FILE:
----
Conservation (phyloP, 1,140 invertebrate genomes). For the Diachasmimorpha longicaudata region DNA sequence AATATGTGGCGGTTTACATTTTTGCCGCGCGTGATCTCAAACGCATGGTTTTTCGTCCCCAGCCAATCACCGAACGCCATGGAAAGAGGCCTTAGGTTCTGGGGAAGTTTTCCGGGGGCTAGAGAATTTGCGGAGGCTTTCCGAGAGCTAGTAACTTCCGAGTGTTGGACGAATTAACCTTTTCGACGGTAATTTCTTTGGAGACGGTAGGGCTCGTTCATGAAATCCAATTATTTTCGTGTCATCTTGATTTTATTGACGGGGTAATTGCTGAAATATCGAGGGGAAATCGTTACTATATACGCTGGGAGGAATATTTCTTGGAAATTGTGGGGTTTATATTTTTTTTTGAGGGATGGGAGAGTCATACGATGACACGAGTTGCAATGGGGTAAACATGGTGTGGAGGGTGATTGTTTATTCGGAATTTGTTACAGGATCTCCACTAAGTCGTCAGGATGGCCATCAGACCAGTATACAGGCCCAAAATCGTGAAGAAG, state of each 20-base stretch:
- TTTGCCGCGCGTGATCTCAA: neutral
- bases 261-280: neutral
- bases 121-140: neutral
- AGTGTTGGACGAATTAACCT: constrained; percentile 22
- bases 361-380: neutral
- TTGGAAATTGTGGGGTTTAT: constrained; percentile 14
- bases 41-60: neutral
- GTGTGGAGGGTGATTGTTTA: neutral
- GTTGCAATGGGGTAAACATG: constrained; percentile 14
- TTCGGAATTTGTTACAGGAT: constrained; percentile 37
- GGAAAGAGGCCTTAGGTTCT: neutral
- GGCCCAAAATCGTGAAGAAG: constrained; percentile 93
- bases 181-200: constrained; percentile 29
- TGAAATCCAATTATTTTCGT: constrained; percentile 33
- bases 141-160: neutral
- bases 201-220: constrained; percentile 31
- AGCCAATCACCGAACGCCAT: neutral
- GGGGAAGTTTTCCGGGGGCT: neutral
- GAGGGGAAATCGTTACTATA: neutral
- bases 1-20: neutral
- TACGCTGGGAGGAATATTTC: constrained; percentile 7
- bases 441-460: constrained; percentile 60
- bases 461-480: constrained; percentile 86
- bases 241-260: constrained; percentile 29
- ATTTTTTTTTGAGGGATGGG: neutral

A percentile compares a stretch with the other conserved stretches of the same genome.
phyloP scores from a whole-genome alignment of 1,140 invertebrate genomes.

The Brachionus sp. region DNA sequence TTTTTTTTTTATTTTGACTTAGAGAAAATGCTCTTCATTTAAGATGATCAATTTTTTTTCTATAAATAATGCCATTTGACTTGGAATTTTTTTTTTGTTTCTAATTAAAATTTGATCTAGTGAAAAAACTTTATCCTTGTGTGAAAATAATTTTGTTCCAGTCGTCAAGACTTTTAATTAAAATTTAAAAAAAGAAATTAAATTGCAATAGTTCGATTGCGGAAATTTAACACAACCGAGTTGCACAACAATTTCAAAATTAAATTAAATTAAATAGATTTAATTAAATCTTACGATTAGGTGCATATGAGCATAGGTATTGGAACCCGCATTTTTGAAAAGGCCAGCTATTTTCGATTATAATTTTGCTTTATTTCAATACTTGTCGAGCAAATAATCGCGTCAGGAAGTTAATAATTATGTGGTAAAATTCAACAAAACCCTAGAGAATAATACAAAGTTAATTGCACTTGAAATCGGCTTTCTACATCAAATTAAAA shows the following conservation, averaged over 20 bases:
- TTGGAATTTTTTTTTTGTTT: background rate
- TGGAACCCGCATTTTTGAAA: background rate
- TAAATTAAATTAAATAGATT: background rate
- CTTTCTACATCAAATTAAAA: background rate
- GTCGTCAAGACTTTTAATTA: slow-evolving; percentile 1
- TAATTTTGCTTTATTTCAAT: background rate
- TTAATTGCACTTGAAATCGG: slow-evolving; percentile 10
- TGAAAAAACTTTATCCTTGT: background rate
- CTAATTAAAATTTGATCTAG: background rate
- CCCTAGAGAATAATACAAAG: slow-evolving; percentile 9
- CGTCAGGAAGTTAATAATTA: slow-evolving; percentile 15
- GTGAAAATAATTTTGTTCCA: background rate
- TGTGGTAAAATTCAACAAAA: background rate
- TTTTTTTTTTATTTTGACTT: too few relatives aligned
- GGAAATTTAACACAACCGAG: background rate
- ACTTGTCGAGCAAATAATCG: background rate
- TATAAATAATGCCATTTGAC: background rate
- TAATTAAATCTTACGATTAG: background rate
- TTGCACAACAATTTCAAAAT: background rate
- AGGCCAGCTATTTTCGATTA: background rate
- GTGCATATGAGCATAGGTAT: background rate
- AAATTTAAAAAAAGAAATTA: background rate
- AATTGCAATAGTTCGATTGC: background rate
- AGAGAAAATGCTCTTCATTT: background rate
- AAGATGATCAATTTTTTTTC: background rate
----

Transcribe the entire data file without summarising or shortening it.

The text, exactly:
Conservation (phyloP, 1,140 invertebrate genomes). For the Diachasmimorpha longicaudata region DNA sequence AATATGTGGCGGTTTACATTTTTGCCGCGCGTGATCTCAAACGCATGGTTTTTCGTCCCCAGCCAATCACCGAACGCCATGGAAAGAGGCCTTAGGTTCTGGGGAAGTTTTCCGGGGGCTAGAGAATTTGCGGAGGCTTTCCGAGAGCTAGTAACTTCCGAGTGTTGGACGAATTAACCTTTTCGACGGTAATTTCTTTGGAGACGGTAGGGCTCGTTCATGAAATCCAATTATTTTCGTGTCATCTTGATTTTATTGACGGGGTAATTGCTGAAATATCGAGGGGAAATCGTTACTATATACGCTGGGAGGAATATTTCTTGGAAATTGTGGGGTTTATATTTTTTTTTGAGGGATGGGAGAGTCATACGATGACACGAGTTGCAATGGGGTAAACATGGTGTGGAGGGTGATTGTTTATTCGGAATTTGTTACAGGATCTCCACTAAGTCGTCAGGATGGCCATCAGACCAGTATACAGGCCCAAAATCGTGAAGAAG, state of each 20-base stretch:
- TTTGCCGCGCGTGATCTCAA: neutral
- bases 261-280: neutral
- bases 121-140: neutral
- AGTGTTGGACGAATTAACCT: constrained; percentile 22
- bases 361-380: neutral
- TTGGAAATTGTGGGGTTTAT: constrained; percentile 14
- bases 41-60: neutral
- GTGTGGAGGGTGATTGTTTA: neutral
- GTTGCAATGGGGTAAACATG: constrained; percentile 14
- TTCGGAATTTGTTACAGGAT: constrained; percentile 37
- GGAAAGAGGCCTTAGGTTCT: neutral
- GGCCCAAAATCGTGAAGAAG: constrained; percentile 93
- bases 181-200: constrained; percentile 29
- TGAAATCCAATTATTTTCGT: constrained; percentile 33
- bases 141-160: neutral
- bases 201-220: constrained; percentile 31
- AGCCAATCACCGAACGCCAT: neutral
- GGGGAAGTTTTCCGGGGGCT: neutral
- GAGGGGAAATCGTTACTATA: neutral
- bases 1-20: neutral
- TACGCTGGGAGGAATATTTC: constrained; percentile 7
- bases 441-460: constrained; percentile 60
- bases 461-480: constrained; percentile 86
- bases 241-260: constrained; percentile 29
- ATTTTTTTTTGAGGGATGGG: neutral

A percentile compares a stretch with the other conserved stretches of the same genome.
phyloP scores from a whole-genome alignment of 1,140 invertebrate genomes.

The Brachionus sp. region DNA sequence TTTTTTTTTTATTTTGACTTAGAGAAAATGCTCTTCATTTAAGATGATCAATTTTTTTTCTATAAATAATGCCATTTGACTTGGAATTTTTTTTTTGTTTCTAATTAAAATTTGATCTAGTGAAAAAACTTTATCCTTGTGTGAAAATAATTTTGTTCCAGTCGTCAAGACTTTTAATTAAAATTTAAAAAAAGAAATTAAATTGCAATAGTTCGATTGCGGAAATTTAACACAACCGAGTTGCACAACAATTTCAAAATTAAATTAAATTAAATAGATTTAATTAAATCTTACGATTAGGTGCATATGAGCATAGGTATTGGAACCCGCATTTTTGAAAAGGCCAGCTATTTTCGATTATAATTTTGCTTTATTTCAATACTTGTCGAGCAAATAATCGCGTCAGGAAGTTAATAATTATGTGGTAAAATTCAACAAAACCCTAGAGAATAATACAAAGTTAATTGCACTTGAAATCGGCTTTCTACATCAAATTAAAA shows the following conservation, averaged over 20 bases:
- TTGGAATTTTTTTTTTGTTT: background rate
- TGGAACCCGCATTTTTGAAA: background rate
- TAAATTAAATTAAATAGATT: background rate
- CTTTCTACATCAAATTAAAA: background rate
- GTCGTCAAGACTTTTAATTA: slow-evolving; percentile 1
- TAATTTTGCTTTATTTCAAT: background rate
- TTAATTGCACTTGAAATCGG: slow-evolving; percentile 10
- TGAAAAAACTTTATCCTTGT: background rate
- CTAATTAAAATTTGATCTAG: background rate
- CCCTAGAGAATAATACAAAG: slow-evolving; percentile 9
- CGTCAGGAAGTTAATAATTA: slow-evolving; percentile 15
- GTGAAAATAATTTTGTTCCA: background rate
- TGTGGTAAAATTCAACAAAA: background rate
- TTTTTTTTTTATTTTGACTT: too few relatives aligned
- GGAAATTTAACACAACCGAG: background rate
- ACTTGTCGAGCAAATAATCG: background rate
- TATAAATAATGCCATTTGAC: background rate
- TAATTAAATCTTACGATTAG: background rate
- TTGCACAACAATTTCAAAAT: background rate
- AGGCCAGCTATTTTCGATTA: background rate
- GTGCATATGAGCATAGGTAT: background rate
- AAATTTAAAAAAAGAAATTA: background rate
- AATTGCAATAGTTCGATTGC: background rate
- AGAGAAAATGCTCTTCATTT: background rate
- AAGATGATCAATTTTTTTTC: background rate